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|The Long Flight to Beirut|
Thursday, February 18th - EN ROUTEI left Austin Airport at 12:00 noon and landed three hours later at Dulles Int'l at Washington D.C. 4:00 p.m. local time. There was a six-hour layover in the airport. Long haul! But I'm on an exciting trip.
Snow Washington D.C.
|I left this snowy spot at about 10:00 p.m., and flew nine hours over the Atlantic and much of Europe to Frankfurt. We landed at 11:40 a.m. on Friday the 19th. There, I had to wait ten full hours until 9:30 p.m. to catch my connecting flight to Beirut! Ten hours! Ugh! Then I will be arriving in Beirut at 2:15 a.m. on Saturday, February 20th. This was more difficult than I had realized when I made my reservations.|
Friday, February 19th - FRANKFURT AIRPORT
The ten-hour wait in the Frankfurt airport was very difficult. I was in the international area so not free to come and go. My ticket was not eligible for upgrade which would have allowed me to use the "executive lounge" to stretch out and rest and perhaps sleep.So, I sat upright in a plastic chair for the better part of the time.
A chatty Arabic woman (from San Francisco!! - small world!) sat by me and proceeded to tell me about her life, her husband, her parents, her children, and her parents' fiftieth anniversary party. She took out her digital camera and showed me all the family - one-by-one - that she had just told me about. Then she started her complaints about the long wait. Sigh! I was too tired to get up and walk away and she was friendly. She trusted me enough to go for a walk and a cup of coffee while I stayed and watched her things. After she had been gone, I had second thoughts about my situation--watching the bags of a stranger--but I just waited for her. My gut had told me she was what she seemed. Sure enough, she returned. The last I saw of her, she was hurrying because she had a gate-change and had lost track of her flight time! I hope she made her flight.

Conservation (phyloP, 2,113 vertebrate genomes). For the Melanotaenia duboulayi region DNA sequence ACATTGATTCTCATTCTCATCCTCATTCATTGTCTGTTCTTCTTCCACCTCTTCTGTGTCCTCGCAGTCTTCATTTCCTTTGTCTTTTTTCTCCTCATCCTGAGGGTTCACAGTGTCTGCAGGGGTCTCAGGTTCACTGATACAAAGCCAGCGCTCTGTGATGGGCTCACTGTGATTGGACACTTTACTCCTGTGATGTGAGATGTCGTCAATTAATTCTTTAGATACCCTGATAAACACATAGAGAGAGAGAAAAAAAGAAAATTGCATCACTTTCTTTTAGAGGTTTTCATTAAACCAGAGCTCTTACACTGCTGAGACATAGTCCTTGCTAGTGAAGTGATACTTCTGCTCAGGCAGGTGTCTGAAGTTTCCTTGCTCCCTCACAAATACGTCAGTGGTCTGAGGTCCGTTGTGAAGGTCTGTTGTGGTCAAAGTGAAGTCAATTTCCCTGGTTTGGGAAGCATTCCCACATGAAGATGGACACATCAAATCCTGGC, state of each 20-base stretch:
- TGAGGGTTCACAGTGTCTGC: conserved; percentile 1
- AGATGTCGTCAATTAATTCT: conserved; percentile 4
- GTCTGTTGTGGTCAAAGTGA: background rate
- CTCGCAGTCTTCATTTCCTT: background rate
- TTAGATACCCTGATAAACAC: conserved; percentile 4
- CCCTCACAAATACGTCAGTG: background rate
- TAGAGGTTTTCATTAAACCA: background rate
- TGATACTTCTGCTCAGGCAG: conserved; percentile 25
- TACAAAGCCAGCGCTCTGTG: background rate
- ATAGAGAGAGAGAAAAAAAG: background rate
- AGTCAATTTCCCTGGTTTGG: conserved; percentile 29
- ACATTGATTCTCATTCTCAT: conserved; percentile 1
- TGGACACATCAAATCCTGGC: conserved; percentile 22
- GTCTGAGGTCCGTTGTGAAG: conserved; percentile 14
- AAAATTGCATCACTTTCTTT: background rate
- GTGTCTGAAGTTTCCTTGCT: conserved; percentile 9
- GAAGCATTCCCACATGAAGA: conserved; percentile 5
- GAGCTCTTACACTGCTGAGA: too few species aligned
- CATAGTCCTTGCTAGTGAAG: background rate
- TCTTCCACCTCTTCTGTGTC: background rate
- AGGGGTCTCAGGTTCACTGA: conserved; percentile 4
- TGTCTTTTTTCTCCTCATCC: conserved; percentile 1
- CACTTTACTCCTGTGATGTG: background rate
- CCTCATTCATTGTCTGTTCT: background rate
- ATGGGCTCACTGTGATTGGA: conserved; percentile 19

Beirut from the airplane
Saturday, February 20th 2:30 a.m. - THE BEIRUT AIRPORT AND TAXI RIDE
Once we landed at the Beirut airport, I "flew" through passport control, visa control and customs. No payments, no problems. I walked to an official who directed me to a taxi driver. I gave him Wadad's printed address and he said "Yes! Of course!" He put my bags in the trunk (one bag, one laptop case) and we took off. He stopped once we were underway and said "Price fixed - $60 US". I said, "No! My friend told me $10 to $20 at most."
Long story short, I was tired. I agreed. Then he drove me at break-neck speed to her area in Beirut. A ten-minute drive at 3:00 in the morning, down dark streets, boulevards, past bombed-out buildings, and modern buildings, slums and better areas; quite a mix! He drove through the narrow alleyways of her neighborhood, "Achrafiey", with parked cars on both sides, barely leaving room for one small car to pass slowly, let alone at the speed of sound!
He stopped several times to ask directions in Arabic of course. I couldn't understand his words. Once, he provoked a fight with another man in the street, but they didn't actually fight. At one gas station where my driver was using a pay phone, a man whom he had been talking to came up to me and began speaking kindly, but in Arabic, so I couldn't understand him. When he realized that he could not communicate with me, he sadly shook his head and walked away. It seems to me as I look back on that night, he was trying to tell me that my drive was a crook. I guess I had already come to that conclusion when I agreed to pay the $60.
I sat there in the cab ruefully thinking, "I made it half way across the world, through twenty-four hours of flying in these dangerous times in the air, and now I could be shot in a taxi in the alleys of Beirut!" But life has been so good to me, and I've had 69 interesting years..... let come what may! As it happened, the two bellicose men were satisfied with only words and gestures. They parted without violence.
Ashrafieh Night Scene
A few moments later, as we were driving down a narrow street, the driver said in English, "There she is!" He was looking up at Wadad, waving at us from her second-story balcony.
Apartment Building Shrine
I believe I was guided here by the Lady in the shrine in the lobby. The cabbie immediately asked for his $60, then parked and got my bags and brought them through her lobby, up the elevator and into Wadad's lovely apartment. Then, I'm embarrassed to say he extracted another $10 for a tip for the "difficult trip". He asked for $20, but I have him $10. I knew I was being ripped off, but I had no idea at the time how badly. But I didn't care. He was a great driver through those streets, it was a thrilling ride which I won't forget, and he had a large personality and showed me one aspect of Beirut. May he spend the money wisely.
Wadad had a fit when she found out what I paid!
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